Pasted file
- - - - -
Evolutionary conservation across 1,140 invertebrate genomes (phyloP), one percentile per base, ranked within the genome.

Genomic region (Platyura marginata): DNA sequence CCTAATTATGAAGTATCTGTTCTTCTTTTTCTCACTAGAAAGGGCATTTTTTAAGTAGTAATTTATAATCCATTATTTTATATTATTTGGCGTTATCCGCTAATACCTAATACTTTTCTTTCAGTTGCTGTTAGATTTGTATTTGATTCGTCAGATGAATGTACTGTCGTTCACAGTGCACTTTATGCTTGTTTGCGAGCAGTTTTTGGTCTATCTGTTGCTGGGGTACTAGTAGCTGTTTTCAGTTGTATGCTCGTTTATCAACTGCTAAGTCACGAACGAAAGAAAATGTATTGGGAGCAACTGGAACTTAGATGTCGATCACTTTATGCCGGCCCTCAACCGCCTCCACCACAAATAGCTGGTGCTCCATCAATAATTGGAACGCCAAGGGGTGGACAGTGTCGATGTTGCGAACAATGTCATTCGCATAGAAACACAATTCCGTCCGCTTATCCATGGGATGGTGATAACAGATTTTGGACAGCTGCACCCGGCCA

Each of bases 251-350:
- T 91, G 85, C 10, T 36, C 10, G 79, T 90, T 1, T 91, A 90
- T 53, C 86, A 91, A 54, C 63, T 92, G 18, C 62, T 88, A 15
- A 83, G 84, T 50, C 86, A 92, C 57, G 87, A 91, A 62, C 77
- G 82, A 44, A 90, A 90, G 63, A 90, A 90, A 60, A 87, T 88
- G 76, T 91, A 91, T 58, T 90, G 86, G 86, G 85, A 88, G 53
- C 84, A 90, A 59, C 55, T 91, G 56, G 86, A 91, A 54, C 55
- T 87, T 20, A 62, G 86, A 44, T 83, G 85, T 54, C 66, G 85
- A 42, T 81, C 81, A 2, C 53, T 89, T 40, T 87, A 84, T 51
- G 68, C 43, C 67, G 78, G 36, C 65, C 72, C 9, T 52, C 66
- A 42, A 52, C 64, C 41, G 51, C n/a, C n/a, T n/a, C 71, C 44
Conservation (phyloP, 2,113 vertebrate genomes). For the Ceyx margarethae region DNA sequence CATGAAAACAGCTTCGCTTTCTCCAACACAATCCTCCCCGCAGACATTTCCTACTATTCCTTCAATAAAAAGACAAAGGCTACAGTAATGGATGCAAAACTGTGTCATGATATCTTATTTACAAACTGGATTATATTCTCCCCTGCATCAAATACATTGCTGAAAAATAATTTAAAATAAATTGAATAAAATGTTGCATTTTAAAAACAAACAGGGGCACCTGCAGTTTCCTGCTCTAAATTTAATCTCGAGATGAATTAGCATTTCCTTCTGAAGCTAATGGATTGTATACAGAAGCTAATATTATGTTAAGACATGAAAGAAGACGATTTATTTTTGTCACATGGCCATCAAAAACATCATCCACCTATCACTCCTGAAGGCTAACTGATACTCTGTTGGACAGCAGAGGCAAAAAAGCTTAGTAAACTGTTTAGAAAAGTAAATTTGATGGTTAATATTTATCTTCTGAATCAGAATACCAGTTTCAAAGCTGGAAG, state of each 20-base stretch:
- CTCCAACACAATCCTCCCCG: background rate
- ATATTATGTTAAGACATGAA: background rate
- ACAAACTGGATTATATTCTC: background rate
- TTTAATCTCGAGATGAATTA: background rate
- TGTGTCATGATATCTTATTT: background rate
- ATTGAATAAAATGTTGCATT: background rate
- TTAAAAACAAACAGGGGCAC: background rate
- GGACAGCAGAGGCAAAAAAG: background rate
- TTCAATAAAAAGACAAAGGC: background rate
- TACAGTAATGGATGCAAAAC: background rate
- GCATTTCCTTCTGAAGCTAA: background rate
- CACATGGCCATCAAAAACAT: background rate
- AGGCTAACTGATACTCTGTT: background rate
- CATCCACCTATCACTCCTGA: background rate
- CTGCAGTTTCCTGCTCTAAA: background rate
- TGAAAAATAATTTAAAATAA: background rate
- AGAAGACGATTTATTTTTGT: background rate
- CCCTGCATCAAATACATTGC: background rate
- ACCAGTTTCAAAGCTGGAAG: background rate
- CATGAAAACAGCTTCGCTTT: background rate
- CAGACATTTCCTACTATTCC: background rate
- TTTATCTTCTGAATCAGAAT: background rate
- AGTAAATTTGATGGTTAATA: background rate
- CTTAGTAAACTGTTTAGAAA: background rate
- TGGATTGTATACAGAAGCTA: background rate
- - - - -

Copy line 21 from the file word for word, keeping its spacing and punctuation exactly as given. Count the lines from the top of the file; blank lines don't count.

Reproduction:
- TTAAAAACAAACAGGGGCAC: background rate